• July 5, 2011

For some time now, Minnesota Litigator has noted the on-going “non-signing spouse” scenario — that is, cases in which a lender seeks to enforce a mortgage against a borrower only to have a hidden spouse pop up and, relying on Minn. Stat. § 507.02, argue that the mortgage is void because one of two of a married couple did not sign the mortgage.

Here’s a twist:  the absent non-signing estranged wife goes on the offensive, heading into court as a plaintiff to void the mortgage securing the loan her long-alone “husband” took out.  And she wins.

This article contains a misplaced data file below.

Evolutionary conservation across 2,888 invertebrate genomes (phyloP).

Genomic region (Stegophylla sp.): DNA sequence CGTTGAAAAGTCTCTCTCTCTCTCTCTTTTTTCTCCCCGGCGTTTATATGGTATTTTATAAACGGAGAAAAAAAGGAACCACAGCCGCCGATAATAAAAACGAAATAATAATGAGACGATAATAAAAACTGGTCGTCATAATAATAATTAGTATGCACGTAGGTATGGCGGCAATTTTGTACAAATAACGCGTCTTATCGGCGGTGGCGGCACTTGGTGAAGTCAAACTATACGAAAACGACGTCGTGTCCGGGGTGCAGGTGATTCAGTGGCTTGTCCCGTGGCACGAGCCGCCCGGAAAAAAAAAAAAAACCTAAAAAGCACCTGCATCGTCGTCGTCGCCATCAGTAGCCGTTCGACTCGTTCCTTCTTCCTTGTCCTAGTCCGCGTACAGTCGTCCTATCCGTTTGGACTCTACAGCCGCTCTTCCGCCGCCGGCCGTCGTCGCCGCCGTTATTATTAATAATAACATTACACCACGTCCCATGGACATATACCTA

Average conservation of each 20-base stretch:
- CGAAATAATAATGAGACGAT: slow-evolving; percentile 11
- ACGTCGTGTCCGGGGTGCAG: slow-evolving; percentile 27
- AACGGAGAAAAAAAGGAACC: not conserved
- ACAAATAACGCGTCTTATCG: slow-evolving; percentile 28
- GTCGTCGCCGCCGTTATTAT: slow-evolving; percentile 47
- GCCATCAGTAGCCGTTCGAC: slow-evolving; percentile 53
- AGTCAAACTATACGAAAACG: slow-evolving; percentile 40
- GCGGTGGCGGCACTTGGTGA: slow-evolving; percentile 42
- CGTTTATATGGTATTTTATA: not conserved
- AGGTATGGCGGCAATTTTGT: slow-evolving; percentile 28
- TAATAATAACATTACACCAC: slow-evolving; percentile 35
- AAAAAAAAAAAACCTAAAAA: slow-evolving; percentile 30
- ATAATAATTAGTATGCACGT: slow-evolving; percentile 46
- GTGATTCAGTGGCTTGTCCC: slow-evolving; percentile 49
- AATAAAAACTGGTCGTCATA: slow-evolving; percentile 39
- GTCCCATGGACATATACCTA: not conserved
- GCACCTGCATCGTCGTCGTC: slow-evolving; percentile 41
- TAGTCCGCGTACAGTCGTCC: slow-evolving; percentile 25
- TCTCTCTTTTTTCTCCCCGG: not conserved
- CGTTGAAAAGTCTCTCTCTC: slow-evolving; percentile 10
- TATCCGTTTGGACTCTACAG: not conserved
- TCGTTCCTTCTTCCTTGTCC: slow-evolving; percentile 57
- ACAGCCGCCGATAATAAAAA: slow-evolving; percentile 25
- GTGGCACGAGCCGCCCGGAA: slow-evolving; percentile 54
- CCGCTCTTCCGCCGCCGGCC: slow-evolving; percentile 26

In Larson v. Wells Fargo, on behalf of plaintiff Angelia Larson, St. Cloud solo/small firm lawyer Samuel V. Calvert went toe-to-toe with Wells Fargo Bank N.A., represented by Twin Cities powerhouse firm Faegre & Benson and plaintiff won summary judgment before U.S. District Court Chief Judge Michael J. Davis (D. Minn.)

The case raises many interesting issues.  Among them, how are Angelia Larson’s damages measured?  Wells Fargo foreclosed the mortgage and sold the property.  Does Larson get all of that money?  Half of it?  Are her damages measured in some other way?

Minnesota Litigator predicts that appeal is likely.  Stay tuned…

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